Theresa May has since taken this one step further – by removing climate change from the title of any major department. Mitigation strategy is now subsumed under Business, Energy and Industrial Strategy. A move that was described as ‘plain stupid’ by Ed Miliband, the BBC argued that it could also be seen as a positive shift in direction as ‘the UK is already bound by its Climate Change Act’.

There is, of course, nothing novel in politicians setting the agenda. As the primary definers, they have privileged access to media and so are in a mutually beneficial relationship with journalists.  Some of this is about the logistics of newsgathering – reporters can’t be everywhere, so they might as well be at Westminster where news is guaranteed. But the cuts to BBC journalism over recent years have exacerbated this – and the reduced number of science correspondents, in particular, carry a huge burden in creating momentum around the major scientific developments.

If the lack of priority status is a more recent concern, the BBC’s history of reporting climate change has been similarly chequered.  For a number of years the accusation was that coverage suffered from what is sometimes called balance as bias, which gives undue weight to climate sceptics who are unrepresentative of the scientific community, largely at a consensus on the issue. In response to strong criticism at a 2013 Westminster Select Committee, BBC’s Head of Editorial Policy stated:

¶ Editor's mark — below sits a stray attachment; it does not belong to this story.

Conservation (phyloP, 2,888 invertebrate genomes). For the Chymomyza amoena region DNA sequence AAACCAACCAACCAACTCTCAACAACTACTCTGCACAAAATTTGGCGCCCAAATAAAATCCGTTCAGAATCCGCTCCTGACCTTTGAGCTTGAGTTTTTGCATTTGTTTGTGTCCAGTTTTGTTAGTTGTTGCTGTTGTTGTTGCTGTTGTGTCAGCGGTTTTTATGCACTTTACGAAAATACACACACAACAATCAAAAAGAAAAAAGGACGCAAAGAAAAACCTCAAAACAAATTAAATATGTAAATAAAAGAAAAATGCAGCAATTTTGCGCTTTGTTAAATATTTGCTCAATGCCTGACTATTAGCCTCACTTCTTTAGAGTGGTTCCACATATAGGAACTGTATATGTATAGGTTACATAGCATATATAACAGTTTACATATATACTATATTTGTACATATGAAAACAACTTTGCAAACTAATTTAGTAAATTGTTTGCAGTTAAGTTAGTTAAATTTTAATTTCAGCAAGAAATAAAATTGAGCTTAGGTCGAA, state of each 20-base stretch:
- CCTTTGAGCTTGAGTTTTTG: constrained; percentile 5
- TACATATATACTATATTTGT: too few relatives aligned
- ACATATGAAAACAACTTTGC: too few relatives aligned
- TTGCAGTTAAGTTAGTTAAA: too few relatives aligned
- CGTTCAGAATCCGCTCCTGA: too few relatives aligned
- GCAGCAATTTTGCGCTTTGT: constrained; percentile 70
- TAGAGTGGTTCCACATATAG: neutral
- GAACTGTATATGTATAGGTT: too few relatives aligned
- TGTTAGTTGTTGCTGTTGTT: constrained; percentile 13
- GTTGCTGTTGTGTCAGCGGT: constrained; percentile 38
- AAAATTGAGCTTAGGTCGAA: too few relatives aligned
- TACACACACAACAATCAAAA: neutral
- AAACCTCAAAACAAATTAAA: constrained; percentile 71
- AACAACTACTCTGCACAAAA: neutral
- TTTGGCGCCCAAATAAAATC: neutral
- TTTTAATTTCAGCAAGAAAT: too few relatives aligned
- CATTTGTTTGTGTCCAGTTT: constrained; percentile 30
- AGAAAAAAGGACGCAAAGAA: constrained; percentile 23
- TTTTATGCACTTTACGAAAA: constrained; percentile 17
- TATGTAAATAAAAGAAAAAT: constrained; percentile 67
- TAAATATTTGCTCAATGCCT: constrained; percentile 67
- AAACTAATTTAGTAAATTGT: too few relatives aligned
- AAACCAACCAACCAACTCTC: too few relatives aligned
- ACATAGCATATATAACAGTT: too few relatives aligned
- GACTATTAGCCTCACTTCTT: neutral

‘we are engaged with everybody….only a few weeks ago I had a long meeting with Lord Lawson….we have long meetings with scientists who take different views about climate… politicians, scientists and everybody else who has a view’.  

It was a defiant defence of the balanced journalism which is written into the BBC’s DNA. But the BBC Trust took a different view, and told the corporation to review its approach. And recently – with the EU referendum perhaps a turning point - this objective of balance is being widely questioned. In the age of Twitter, when statistics can be checked and challenged by experts in minutes, audiences are asking why evidence-based positions are routinely countered by weightless falsehoods.   

This is a much greater problem for the BBC than it is for other news outlets. Its very existence depends upon audience trust.  Scottish audiences had their moment with the BBC’s indyref coverage in 2014 and some living South of the border, unaware of the significance of that shift, are experiencing a similar awakening with the reporting of Corbyn’s leadership. Media bias, once the preserve of academics, is now a term in common usage. On climate, what Andrew Neill once referred to as the online ‘climate mafia’ have effectively countered sceptical arguments, and with the consolidation of the science, the denial position is no longer a mainstream one. BBC reporting on the latest IPCC report adhered much more closely to the science but the BBC’s role in promoting these arguments still sticks.  

Fundamentally the central problem with BBC reporting of climate change – of BBC journalism – is that it’s too similar to the rest of the industry. But if it’s easy for the public to understand why sceptics are welcomed in the Daily Mail, it’s more difficult to understand why such vested interests flourish in public service broadcasting. To its audiences, the BBC looks increasingly weak in holding the elites in politics (and in the media) to account. The drift of the BBC to a neoliberal model is well documented elsewhere but the politicisation of the climate coverage was not inevitable. As the nation’s great educator, the BBC should have been a climate leader – but instead its coverage has been instrumental in weakening its very claim to exist.